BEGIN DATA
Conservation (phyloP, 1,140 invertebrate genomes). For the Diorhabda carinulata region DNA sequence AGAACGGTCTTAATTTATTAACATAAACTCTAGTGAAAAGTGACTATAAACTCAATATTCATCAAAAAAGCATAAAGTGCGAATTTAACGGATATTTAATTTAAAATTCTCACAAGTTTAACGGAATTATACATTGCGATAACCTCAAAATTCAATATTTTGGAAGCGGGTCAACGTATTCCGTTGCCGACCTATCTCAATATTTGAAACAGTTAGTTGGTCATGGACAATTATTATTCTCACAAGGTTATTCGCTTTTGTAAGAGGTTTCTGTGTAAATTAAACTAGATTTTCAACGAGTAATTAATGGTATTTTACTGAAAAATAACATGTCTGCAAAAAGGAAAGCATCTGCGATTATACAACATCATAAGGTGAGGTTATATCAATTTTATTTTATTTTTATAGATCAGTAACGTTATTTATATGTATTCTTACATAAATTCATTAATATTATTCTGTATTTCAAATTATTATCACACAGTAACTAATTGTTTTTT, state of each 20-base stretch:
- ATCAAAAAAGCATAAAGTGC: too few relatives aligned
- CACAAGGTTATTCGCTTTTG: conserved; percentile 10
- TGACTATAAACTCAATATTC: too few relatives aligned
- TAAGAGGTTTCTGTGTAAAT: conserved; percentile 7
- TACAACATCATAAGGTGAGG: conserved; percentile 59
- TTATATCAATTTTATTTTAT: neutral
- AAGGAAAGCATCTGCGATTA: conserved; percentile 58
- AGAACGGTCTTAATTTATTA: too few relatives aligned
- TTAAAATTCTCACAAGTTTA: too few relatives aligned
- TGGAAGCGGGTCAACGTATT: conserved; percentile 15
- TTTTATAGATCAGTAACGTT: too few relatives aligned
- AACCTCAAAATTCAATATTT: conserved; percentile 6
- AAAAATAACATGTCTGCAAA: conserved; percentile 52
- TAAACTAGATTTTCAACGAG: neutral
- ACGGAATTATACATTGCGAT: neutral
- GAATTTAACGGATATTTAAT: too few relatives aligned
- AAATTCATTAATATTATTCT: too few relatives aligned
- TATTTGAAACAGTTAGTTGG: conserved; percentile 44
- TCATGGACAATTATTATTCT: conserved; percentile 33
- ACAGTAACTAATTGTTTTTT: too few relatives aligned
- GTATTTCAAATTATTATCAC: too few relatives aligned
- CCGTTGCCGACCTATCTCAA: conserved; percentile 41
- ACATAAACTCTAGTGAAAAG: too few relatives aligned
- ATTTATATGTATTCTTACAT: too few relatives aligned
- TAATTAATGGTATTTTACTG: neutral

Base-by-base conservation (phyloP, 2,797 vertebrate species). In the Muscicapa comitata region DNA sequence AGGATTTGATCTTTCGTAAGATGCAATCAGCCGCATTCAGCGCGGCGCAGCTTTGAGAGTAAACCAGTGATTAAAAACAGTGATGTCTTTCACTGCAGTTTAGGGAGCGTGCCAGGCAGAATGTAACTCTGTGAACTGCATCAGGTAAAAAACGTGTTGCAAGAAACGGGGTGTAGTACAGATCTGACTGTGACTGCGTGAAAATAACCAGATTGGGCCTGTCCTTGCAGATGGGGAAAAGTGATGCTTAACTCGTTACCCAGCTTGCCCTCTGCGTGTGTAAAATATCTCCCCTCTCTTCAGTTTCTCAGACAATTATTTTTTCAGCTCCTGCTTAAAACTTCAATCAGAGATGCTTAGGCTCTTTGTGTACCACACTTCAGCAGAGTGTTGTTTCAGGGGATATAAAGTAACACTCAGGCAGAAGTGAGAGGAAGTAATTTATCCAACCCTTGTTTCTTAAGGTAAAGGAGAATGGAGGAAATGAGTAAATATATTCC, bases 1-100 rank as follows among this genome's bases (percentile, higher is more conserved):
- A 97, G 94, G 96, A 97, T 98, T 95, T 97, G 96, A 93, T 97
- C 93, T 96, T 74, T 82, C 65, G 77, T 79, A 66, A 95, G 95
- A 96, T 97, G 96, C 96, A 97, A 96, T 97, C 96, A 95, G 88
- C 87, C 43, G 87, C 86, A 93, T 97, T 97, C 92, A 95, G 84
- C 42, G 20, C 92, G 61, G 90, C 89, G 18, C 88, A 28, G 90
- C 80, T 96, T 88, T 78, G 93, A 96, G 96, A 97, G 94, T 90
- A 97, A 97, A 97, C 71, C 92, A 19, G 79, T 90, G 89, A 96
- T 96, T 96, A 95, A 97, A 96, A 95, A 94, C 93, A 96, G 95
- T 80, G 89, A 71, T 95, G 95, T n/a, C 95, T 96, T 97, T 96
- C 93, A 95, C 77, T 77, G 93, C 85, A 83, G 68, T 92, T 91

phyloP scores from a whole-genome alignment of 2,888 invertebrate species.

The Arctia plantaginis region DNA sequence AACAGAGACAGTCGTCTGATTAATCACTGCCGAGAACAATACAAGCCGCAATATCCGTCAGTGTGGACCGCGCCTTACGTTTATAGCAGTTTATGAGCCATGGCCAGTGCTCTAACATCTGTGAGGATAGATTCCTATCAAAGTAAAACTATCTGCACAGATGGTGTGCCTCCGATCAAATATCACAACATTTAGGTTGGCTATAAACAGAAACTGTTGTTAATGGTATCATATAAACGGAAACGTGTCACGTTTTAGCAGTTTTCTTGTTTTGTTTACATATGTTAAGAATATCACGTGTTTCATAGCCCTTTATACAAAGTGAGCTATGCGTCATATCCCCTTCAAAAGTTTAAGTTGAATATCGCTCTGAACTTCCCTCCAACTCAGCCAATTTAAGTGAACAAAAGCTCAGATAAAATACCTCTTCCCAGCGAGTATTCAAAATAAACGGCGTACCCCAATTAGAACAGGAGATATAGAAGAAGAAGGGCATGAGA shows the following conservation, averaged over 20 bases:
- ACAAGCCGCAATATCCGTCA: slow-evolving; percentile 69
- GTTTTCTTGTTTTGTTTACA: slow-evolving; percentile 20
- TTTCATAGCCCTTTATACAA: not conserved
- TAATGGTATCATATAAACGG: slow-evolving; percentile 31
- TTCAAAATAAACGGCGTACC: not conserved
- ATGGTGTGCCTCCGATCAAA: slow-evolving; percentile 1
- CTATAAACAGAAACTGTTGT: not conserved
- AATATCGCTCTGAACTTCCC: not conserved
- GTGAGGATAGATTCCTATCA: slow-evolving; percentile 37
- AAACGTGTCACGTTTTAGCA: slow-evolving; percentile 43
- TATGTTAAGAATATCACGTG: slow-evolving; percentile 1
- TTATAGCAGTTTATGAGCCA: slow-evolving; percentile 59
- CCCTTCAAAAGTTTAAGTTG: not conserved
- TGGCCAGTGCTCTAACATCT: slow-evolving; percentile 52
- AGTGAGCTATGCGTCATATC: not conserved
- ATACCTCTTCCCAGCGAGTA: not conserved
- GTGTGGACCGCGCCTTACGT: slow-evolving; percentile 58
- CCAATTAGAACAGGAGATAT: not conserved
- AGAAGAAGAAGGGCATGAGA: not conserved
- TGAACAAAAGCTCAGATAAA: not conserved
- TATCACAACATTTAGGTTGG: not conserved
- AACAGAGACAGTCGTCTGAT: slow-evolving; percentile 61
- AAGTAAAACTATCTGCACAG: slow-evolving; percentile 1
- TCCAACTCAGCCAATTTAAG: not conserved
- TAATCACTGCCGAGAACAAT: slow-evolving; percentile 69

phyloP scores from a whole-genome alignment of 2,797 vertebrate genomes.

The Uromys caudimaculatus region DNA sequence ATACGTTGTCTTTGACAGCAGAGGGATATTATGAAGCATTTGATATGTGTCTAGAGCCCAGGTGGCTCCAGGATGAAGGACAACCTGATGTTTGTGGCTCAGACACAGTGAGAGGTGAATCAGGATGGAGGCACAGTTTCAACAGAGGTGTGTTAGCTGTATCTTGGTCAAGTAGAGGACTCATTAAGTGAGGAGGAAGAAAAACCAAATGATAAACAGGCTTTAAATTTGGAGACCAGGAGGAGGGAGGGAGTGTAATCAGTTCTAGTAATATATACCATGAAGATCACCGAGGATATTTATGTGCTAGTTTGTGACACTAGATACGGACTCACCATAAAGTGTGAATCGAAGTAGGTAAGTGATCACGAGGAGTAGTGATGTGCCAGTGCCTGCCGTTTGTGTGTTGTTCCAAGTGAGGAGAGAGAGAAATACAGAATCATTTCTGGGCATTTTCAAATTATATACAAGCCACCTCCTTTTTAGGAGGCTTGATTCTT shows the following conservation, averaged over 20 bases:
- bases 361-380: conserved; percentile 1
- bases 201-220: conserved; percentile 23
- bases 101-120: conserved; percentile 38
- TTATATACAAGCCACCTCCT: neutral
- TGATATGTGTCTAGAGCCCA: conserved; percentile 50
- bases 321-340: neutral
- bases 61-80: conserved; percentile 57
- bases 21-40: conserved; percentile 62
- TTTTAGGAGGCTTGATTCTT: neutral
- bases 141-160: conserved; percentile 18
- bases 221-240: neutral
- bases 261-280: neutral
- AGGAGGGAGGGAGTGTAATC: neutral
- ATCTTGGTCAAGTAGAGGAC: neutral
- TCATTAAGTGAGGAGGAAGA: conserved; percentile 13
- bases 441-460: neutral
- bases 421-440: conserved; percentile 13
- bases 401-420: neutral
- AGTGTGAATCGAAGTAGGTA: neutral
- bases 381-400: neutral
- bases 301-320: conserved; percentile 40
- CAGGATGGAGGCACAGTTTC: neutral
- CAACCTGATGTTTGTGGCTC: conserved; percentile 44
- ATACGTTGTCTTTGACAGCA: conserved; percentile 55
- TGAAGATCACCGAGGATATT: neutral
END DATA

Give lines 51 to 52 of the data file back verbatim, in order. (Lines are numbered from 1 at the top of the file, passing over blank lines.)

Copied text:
- TTATAGCAGTTTATGAGCCA: slow-evolving; percentile 59
- CCCTTCAAAAGTTTAAGTTG: not conserved